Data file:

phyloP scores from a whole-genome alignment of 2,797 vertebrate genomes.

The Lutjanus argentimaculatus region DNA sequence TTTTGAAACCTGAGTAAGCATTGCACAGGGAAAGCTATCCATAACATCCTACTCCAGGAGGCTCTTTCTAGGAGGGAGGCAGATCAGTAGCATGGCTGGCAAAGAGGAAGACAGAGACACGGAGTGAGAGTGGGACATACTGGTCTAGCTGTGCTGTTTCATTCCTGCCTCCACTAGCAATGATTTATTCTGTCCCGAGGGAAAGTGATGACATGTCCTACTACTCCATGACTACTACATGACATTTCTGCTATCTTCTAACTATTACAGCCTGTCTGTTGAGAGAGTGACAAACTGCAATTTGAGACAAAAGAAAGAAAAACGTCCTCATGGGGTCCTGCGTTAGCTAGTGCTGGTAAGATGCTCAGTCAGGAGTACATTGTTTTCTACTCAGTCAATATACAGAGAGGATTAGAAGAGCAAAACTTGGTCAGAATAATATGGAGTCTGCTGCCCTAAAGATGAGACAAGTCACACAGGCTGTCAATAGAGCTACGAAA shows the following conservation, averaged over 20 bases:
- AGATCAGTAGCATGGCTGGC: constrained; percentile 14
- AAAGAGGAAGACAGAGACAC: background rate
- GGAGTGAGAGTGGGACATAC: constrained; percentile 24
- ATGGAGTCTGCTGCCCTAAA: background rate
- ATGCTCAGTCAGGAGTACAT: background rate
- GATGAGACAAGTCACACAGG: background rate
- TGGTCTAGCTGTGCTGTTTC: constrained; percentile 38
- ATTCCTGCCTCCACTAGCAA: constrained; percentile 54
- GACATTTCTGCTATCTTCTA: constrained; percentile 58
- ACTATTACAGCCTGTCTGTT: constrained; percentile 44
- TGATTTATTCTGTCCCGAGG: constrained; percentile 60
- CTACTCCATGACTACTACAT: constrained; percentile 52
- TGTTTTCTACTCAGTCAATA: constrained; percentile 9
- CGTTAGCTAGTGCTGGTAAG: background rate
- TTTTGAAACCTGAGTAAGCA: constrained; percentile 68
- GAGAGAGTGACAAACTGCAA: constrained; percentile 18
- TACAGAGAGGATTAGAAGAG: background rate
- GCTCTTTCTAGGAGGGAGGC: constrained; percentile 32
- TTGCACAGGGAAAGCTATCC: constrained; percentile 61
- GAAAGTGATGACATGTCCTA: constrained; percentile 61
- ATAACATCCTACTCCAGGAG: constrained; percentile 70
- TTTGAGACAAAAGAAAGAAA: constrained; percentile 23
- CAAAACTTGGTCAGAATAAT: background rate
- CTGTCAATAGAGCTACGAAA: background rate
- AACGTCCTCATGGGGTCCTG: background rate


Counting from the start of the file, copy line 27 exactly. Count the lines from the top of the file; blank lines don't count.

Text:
- AACGTCCTCATGGGGTCCTG: background rate